Thursday, July 14, 2005

The Valerie Plame Kerfluffle

Again, I sometimes feel like I should just post a link to James Taranto's Best of the Web and be done with this whole blogging thing.

In today's edition, Taranto appears to have proved that neither Karl Rove nor anyone else in the Bush administration violated the Intelligence Identities Act when Rove casually mentioned (when asked by Time reporter Matthew Cooper - who was ostensibly interviewing Rove about domestic policy) that Plame had been at least partly responsible for the selection of her ineffectual husband by the CIA to conduct a mission to Niger to determine if the Iraqis had tried to buy "yellowcake" uranium from the Nigerienes.

(You'll recall that by Wilson's own account he spent the entire time "drinking sweet tea" with members of the Nigerien government in his leave-no-stone-unturned effort to get to the bottom of the Iraq-Niger WMD connection.)

Unless we're missing something, Joe Wilson has disproved his own accusation that someone in the Bush administration violated the Intelligence Identities Protection Act. USA Today reports:

'The alleged crime at the heart of a controversy that has consumed official Washington -- the "outing" of a CIA officer -- may not have been a crime at all under federal law, little-noticed details in a book by the agent's husband suggest.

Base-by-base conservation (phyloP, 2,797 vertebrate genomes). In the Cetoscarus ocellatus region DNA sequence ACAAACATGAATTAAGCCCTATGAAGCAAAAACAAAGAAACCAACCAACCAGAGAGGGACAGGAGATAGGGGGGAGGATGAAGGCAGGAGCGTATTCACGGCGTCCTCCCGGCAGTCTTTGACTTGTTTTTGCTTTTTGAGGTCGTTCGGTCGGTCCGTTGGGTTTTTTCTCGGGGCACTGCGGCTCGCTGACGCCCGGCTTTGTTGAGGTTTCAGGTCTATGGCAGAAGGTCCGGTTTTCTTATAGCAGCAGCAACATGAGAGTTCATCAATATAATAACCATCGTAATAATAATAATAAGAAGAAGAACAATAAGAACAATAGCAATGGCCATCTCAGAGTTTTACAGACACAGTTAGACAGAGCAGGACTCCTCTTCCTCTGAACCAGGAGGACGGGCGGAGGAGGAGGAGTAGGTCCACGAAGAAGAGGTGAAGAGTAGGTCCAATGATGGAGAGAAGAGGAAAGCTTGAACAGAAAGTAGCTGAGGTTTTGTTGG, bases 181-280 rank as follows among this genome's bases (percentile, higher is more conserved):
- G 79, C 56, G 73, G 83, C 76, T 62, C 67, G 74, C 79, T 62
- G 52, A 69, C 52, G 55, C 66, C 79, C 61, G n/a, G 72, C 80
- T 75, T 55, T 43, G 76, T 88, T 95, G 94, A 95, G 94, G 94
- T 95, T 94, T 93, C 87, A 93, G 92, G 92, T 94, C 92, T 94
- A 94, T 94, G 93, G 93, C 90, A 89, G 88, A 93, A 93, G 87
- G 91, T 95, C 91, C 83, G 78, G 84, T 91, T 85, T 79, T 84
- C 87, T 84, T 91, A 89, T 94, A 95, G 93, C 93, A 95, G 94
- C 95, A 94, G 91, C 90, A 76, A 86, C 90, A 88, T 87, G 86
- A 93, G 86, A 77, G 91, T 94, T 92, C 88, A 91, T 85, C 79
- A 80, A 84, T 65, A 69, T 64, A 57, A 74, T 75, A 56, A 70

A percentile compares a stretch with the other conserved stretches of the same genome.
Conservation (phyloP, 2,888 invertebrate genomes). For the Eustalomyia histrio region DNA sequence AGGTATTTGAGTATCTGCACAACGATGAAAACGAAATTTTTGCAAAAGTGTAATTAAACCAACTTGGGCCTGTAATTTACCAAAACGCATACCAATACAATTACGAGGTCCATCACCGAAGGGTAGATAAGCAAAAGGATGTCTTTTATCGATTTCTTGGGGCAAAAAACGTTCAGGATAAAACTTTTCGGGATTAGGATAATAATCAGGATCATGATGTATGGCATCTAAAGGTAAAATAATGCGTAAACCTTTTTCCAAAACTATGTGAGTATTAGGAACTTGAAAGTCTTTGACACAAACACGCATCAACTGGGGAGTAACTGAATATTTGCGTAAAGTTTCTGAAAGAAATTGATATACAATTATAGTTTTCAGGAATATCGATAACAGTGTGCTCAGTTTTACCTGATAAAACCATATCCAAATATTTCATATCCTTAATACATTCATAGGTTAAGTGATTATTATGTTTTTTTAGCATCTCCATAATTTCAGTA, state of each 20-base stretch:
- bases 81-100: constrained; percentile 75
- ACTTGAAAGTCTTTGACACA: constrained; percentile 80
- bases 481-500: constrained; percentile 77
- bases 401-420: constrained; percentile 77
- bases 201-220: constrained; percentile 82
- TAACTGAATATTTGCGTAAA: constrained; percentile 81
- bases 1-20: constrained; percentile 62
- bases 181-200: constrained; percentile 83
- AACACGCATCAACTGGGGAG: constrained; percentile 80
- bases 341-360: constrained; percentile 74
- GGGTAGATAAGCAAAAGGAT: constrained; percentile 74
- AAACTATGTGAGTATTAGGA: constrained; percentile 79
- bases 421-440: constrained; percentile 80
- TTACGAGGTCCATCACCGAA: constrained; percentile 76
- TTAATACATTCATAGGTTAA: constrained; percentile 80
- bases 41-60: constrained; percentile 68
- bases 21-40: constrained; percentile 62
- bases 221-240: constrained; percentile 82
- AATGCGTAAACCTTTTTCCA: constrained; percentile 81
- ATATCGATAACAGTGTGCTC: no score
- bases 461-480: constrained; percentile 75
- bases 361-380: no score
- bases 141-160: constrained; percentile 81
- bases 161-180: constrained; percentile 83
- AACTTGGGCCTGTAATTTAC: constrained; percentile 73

'In The Politics of Truth, former ambassador Joseph Wilson writes that he and his future wife both returned from overseas assignments in June 1997. Neither spouse, a reading of the book indicates, was again stationed overseas. They appear to have remained in Washington, D.C., where they married and became parents of twins.'

This meant that Plame would have been stationed in the U.S. for six years before Bob Novak published his column citing her two years ago today. As USA Today notes:

'The column's date is important because the law against unmasking the identities of U.S. spies says a "covert agent" must have been on an overseas assignment "within the last five years." The assignment also must be long-term, not a short trip or temporary post, two experts on the law say.'

All the Democrats who are braying for Karl Rove's head can't be very confident that he's committed a crime. If they were, they would wait for an indictment, which would be a genuine embarrassment to the administration.

What would I do without James Taranto? I'll have to remember to send him a fruit basket come Christmas.

By the way, for those of you keeping score at home, this was my 100th post.

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